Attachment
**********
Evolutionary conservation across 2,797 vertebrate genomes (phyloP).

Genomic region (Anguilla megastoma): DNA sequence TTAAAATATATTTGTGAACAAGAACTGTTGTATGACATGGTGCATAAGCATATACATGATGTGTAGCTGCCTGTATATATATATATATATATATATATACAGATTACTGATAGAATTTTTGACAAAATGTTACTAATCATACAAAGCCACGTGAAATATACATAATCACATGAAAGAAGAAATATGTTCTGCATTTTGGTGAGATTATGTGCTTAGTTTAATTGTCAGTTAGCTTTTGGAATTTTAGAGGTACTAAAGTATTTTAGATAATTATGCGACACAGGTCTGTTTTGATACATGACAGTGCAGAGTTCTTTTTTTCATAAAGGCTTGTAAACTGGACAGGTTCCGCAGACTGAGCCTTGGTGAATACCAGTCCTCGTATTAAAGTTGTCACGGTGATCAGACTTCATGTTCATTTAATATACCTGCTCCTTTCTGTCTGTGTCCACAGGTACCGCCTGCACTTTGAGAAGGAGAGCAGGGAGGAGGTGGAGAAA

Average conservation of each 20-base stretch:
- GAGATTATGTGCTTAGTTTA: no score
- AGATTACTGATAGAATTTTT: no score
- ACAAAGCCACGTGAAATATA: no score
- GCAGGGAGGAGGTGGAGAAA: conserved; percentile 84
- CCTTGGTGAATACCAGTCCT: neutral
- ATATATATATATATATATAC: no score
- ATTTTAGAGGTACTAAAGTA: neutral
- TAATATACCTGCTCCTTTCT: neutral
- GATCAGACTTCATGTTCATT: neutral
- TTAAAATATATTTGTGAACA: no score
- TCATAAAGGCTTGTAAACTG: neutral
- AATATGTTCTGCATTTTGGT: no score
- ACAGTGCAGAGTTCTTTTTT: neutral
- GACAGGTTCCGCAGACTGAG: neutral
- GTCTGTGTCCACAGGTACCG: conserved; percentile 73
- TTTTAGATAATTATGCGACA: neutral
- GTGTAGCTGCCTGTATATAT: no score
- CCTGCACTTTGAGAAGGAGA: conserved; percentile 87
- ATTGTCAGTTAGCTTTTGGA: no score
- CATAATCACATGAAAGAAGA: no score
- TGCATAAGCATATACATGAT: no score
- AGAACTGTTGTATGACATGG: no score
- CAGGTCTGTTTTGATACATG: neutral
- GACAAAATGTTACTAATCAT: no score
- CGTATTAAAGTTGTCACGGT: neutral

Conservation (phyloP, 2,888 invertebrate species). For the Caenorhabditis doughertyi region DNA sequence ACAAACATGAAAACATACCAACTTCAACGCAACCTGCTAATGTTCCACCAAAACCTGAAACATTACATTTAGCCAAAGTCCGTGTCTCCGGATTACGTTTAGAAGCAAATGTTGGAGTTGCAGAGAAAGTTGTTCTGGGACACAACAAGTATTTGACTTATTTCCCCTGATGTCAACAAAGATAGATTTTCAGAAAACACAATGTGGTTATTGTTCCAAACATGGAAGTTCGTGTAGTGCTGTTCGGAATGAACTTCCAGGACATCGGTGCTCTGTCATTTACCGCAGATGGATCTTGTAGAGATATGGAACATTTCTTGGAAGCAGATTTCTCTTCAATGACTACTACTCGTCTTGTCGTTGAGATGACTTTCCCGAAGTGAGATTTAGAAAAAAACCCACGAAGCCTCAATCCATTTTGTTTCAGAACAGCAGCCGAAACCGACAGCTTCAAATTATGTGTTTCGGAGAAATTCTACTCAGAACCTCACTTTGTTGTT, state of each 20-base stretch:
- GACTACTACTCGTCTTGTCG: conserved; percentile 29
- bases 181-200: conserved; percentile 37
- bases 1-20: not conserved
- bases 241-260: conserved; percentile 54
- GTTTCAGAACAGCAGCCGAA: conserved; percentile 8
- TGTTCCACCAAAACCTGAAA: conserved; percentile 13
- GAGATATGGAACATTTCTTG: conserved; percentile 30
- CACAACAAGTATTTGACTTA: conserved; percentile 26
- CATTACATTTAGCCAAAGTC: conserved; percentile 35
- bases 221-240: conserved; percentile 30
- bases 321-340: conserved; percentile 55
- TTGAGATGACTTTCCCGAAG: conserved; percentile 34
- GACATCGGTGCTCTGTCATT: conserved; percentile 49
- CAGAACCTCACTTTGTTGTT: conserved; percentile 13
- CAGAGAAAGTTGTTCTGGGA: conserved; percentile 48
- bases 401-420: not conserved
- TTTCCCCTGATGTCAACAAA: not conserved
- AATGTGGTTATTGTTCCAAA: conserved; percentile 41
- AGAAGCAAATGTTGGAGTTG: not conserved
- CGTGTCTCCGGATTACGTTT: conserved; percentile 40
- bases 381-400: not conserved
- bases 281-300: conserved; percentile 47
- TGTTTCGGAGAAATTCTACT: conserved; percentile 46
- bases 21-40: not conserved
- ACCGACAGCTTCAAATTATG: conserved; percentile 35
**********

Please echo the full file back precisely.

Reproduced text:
Evolutionary conservation across 2,797 vertebrate genomes (phyloP).

Genomic region (Anguilla megastoma): DNA sequence TTAAAATATATTTGTGAACAAGAACTGTTGTATGACATGGTGCATAAGCATATACATGATGTGTAGCTGCCTGTATATATATATATATATATATATATACAGATTACTGATAGAATTTTTGACAAAATGTTACTAATCATACAAAGCCACGTGAAATATACATAATCACATGAAAGAAGAAATATGTTCTGCATTTTGGTGAGATTATGTGCTTAGTTTAATTGTCAGTTAGCTTTTGGAATTTTAGAGGTACTAAAGTATTTTAGATAATTATGCGACACAGGTCTGTTTTGATACATGACAGTGCAGAGTTCTTTTTTTCATAAAGGCTTGTAAACTGGACAGGTTCCGCAGACTGAGCCTTGGTGAATACCAGTCCTCGTATTAAAGTTGTCACGGTGATCAGACTTCATGTTCATTTAATATACCTGCTCCTTTCTGTCTGTGTCCACAGGTACCGCCTGCACTTTGAGAAGGAGAGCAGGGAGGAGGTGGAGAAA

Average conservation of each 20-base stretch:
- GAGATTATGTGCTTAGTTTA: no score
- AGATTACTGATAGAATTTTT: no score
- ACAAAGCCACGTGAAATATA: no score
- GCAGGGAGGAGGTGGAGAAA: conserved; percentile 84
- CCTTGGTGAATACCAGTCCT: neutral
- ATATATATATATATATATAC: no score
- ATTTTAGAGGTACTAAAGTA: neutral
- TAATATACCTGCTCCTTTCT: neutral
- GATCAGACTTCATGTTCATT: neutral
- TTAAAATATATTTGTGAACA: no score
- TCATAAAGGCTTGTAAACTG: neutral
- AATATGTTCTGCATTTTGGT: no score
- ACAGTGCAGAGTTCTTTTTT: neutral
- GACAGGTTCCGCAGACTGAG: neutral
- GTCTGTGTCCACAGGTACCG: conserved; percentile 73
- TTTTAGATAATTATGCGACA: neutral
- GTGTAGCTGCCTGTATATAT: no score
- CCTGCACTTTGAGAAGGAGA: conserved; percentile 87
- ATTGTCAGTTAGCTTTTGGA: no score
- CATAATCACATGAAAGAAGA: no score
- TGCATAAGCATATACATGAT: no score
- AGAACTGTTGTATGACATGG: no score
- CAGGTCTGTTTTGATACATG: neutral
- GACAAAATGTTACTAATCAT: no score
- CGTATTAAAGTTGTCACGGT: neutral

Conservation (phyloP, 2,888 invertebrate species). For the Caenorhabditis doughertyi region DNA sequence ACAAACATGAAAACATACCAACTTCAACGCAACCTGCTAATGTTCCACCAAAACCTGAAACATTACATTTAGCCAAAGTCCGTGTCTCCGGATTACGTTTAGAAGCAAATGTTGGAGTTGCAGAGAAAGTTGTTCTGGGACACAACAAGTATTTGACTTATTTCCCCTGATGTCAACAAAGATAGATTTTCAGAAAACACAATGTGGTTATTGTTCCAAACATGGAAGTTCGTGTAGTGCTGTTCGGAATGAACTTCCAGGACATCGGTGCTCTGTCATTTACCGCAGATGGATCTTGTAGAGATATGGAACATTTCTTGGAAGCAGATTTCTCTTCAATGACTACTACTCGTCTTGTCGTTGAGATGACTTTCCCGAAGTGAGATTTAGAAAAAAACCCACGAAGCCTCAATCCATTTTGTTTCAGAACAGCAGCCGAAACCGACAGCTTCAAATTATGTGTTTCGGAGAAATTCTACTCAGAACCTCACTTTGTTGTT, state of each 20-base stretch:
- GACTACTACTCGTCTTGTCG: conserved; percentile 29
- bases 181-200: conserved; percentile 37
- bases 1-20: not conserved
- bases 241-260: conserved; percentile 54
- GTTTCAGAACAGCAGCCGAA: conserved; percentile 8
- TGTTCCACCAAAACCTGAAA: conserved; percentile 13
- GAGATATGGAACATTTCTTG: conserved; percentile 30
- CACAACAAGTATTTGACTTA: conserved; percentile 26
- CATTACATTTAGCCAAAGTC: conserved; percentile 35
- bases 221-240: conserved; percentile 30
- bases 321-340: conserved; percentile 55
- TTGAGATGACTTTCCCGAAG: conserved; percentile 34
- GACATCGGTGCTCTGTCATT: conserved; percentile 49
- CAGAACCTCACTTTGTTGTT: conserved; percentile 13
- CAGAGAAAGTTGTTCTGGGA: conserved; percentile 48
- bases 401-420: not conserved
- TTTCCCCTGATGTCAACAAA: not conserved
- AATGTGGTTATTGTTCCAAA: conserved; percentile 41
- AGAAGCAAATGTTGGAGTTG: not conserved
- CGTGTCTCCGGATTACGTTT: conserved; percentile 40
- bases 381-400: not conserved
- bases 281-300: conserved; percentile 47
- TGTTTCGGAGAAATTCTACT: conserved; percentile 46
- bases 21-40: not conserved
- ACCGACAGCTTCAAATTATG: conserved; percentile 35